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Julie Fershtman, author of our popular and prolific Equine Law Blog, was interviewed by the State Bar of Michigan. The interview, which called Fershtman "Lawyer-Blogger," discussed our Equine Law Blog. We truly believe that this blog is the nation's most active blog serving the equine industry on equine law topics, and we thank you for visiting it. Read more here.
Julie Fershtman’s Recent and Upcoming Equine Law Speaking Engagements Include:
National Conference on Equine Law in Louisville, Kentucky on April 29, 2020. Topic will be on Waivers/Releases of Liability Involving Minor Participants.
U.S. Hunter Jumper Association (USHJA) Annual Convention in Denver, Colorado on December 10, 2019. Topic will be on Equine Liability.
IRMI Emmett J. Vaughan Agribusiness Conference (“AgriCon”) in Sacramento, CA (April 2019), and Richmond, VA (June 2019) and in Des Moines, IA (September 2019), on topics of “Equine Activity Liability Acts” and “Equine Mortality Insurance Disputes.”
National Conference on Equine Law in May 2019 in Lexington, KY, on the topic of “Equine Activity Liability Act Updates” and liabilities involving hosting of equine clinics.
Agricultural Claims Conference in Kansas City, MO, in March 2019 on topics of “Loose Livestock Liabilities.”
2018 American Bar Association Annual Meeting in Chicago, IL, on “Equine Mortality Coverage and Disputes.”
November 2018, American Horse Council webinar on “Equine Liability.”
Honors & Recognitions
Equine lawyer, Julie Fershtman, has received these prestigious equine industry awards from respected equine organizations:
"Excellence in the Advancement of Animal Law Award" - American Bar Association Tort Trial & Insurance Law Section Animal Law Committee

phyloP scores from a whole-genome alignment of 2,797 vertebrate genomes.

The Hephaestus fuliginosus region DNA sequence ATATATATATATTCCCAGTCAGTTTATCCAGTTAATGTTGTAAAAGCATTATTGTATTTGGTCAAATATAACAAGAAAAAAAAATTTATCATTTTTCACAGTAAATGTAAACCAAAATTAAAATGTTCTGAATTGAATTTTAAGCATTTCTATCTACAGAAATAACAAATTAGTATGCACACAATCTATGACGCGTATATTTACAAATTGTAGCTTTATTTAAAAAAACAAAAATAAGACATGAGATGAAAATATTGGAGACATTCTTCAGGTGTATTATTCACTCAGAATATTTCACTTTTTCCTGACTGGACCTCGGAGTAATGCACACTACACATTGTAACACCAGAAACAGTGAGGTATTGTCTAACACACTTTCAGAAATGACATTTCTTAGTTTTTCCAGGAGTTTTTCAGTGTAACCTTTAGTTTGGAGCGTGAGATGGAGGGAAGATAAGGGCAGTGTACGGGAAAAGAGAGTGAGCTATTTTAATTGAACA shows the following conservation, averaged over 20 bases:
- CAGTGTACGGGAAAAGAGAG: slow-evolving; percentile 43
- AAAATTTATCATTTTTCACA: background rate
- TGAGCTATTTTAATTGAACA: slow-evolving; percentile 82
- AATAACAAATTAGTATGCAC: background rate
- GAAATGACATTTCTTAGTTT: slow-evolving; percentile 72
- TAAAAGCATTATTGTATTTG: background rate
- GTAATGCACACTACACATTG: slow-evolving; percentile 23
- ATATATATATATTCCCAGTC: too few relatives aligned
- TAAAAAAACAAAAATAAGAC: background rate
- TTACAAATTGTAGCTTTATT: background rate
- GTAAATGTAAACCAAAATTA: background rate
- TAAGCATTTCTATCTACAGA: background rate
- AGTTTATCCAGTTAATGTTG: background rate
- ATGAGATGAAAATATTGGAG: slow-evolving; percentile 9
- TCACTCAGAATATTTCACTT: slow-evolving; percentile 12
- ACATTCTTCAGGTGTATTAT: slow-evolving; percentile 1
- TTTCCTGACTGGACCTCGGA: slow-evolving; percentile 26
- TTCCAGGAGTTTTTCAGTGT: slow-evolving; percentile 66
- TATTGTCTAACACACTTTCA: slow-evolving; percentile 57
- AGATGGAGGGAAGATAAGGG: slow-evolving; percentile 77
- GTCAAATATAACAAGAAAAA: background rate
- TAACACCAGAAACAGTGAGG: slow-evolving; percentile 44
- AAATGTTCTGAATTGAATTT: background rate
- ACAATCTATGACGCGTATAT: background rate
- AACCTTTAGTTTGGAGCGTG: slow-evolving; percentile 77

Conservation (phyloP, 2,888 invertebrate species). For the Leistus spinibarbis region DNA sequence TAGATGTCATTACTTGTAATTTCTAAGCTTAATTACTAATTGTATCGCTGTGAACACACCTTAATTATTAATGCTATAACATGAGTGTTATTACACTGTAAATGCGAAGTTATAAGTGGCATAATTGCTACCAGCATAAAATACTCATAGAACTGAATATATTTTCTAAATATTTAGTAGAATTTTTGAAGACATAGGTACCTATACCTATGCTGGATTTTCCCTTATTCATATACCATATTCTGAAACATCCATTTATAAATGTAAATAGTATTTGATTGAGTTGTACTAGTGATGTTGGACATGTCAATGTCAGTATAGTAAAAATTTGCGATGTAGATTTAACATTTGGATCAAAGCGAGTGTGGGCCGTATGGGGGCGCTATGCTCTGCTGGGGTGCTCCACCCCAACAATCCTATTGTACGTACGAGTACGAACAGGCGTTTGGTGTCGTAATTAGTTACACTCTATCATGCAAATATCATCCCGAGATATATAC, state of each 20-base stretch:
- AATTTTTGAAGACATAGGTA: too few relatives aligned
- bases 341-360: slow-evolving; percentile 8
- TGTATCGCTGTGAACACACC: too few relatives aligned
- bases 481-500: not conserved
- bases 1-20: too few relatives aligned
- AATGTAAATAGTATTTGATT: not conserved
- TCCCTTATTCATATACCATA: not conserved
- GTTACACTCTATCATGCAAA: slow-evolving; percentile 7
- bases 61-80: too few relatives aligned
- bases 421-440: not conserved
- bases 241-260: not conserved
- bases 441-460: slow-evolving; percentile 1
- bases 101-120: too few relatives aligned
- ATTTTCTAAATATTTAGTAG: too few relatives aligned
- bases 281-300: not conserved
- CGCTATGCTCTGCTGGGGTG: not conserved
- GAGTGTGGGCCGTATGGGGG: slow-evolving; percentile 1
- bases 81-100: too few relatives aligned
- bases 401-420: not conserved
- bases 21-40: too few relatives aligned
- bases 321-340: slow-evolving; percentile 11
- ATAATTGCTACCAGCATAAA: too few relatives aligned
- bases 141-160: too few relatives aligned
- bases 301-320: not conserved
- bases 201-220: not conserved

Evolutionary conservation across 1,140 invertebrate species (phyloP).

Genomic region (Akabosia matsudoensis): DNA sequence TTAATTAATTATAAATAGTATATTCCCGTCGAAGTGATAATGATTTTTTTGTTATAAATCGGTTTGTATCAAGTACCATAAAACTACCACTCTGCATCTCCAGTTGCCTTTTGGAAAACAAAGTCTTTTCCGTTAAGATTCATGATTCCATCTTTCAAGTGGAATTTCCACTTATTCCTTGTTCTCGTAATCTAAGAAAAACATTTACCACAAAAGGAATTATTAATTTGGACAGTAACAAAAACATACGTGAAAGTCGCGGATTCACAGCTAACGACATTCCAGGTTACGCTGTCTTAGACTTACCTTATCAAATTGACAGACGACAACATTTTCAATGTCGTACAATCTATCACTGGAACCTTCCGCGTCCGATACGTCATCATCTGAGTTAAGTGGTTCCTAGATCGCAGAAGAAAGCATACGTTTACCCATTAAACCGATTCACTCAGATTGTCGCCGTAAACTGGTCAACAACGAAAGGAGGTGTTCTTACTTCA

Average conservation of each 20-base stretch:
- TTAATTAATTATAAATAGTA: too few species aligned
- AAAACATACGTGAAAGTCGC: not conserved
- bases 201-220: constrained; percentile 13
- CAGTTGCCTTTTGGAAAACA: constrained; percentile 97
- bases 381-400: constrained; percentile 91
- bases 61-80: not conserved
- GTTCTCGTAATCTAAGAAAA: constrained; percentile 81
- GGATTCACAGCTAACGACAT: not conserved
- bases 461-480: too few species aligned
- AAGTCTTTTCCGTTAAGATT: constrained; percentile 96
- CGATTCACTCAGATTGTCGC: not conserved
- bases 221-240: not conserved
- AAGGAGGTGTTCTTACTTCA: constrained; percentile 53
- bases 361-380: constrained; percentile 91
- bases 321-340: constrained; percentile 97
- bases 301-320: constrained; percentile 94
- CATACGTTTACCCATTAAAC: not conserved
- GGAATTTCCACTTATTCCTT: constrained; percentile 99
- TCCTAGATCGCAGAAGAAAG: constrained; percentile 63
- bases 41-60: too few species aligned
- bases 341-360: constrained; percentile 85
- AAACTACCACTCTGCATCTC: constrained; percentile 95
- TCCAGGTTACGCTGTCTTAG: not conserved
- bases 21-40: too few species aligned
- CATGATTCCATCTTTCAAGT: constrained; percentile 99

"Distinguished Service Award" - American Youth Horse Council
"Industry Service Award" - Michigan Equine Partnership
"Catalyst Award"- Michigan Horse Council
"Outstanding Achievement Award" - American Riding Instructors Association
"Partner in Safety Award" - American Riding Instructors Association
"Associate Service Award" - United Professional Horseman's Association
"National Partnership in Safety" Award" - Certified Horsemanship Association
What our Equine Law Services can Provide
Handling breach of contract, fraud/ misrepresentation, commercial code, and other claims involving equine-related transactions including purchases/sales, leases, mare leases/foal transfers, and partnerships.
Litigating disputes in court or through alternative dispute resolution (arbitration, mediation, facilitation).
Defending equine/farm/equestrian industry professionals, businesses, and associations in personal injury claims and lawsuits.
Drafting and negotiating contracts for boarding, training, sales, waivers/releases, leases, and numerous other equine-related transactions.
Representing and advising insurers on coverage and policy language as well as litigation;
Advising equine industry clubs and associations regarding management, rules, bylaws, disputes, and regulations.
Representing some of the equine industry's top trainers, competitors, stables, and associations.
Counseling industry professionals, stable managers, and individual horse owners.
THE NATION'S MOST SOUGHT-AFTER EQUINE LAW SPEAKER
Did you know Julie Fershtman has spoken at the American Horse Council Annual Meeting, Equine Affaire, Midwest Horse Fair, Equitana USA, US Dressage Federation Annual Meeting, North American Riding for the Handicapped (now PATH International) Annual Meeting, American Morgan Horse Association Annual Meeting, American Paint Horse Association Annual Meeting, US Pony Clubs, Inc.'s Annual Meeting, All-American Quarter Horse Congress, American Youth Horse Council Annual Meeting, American Riding Instructors Association Annual Meeting, CHA Annual Meeting, and numerous others? Consider signing her up for your convention. Contact Julie.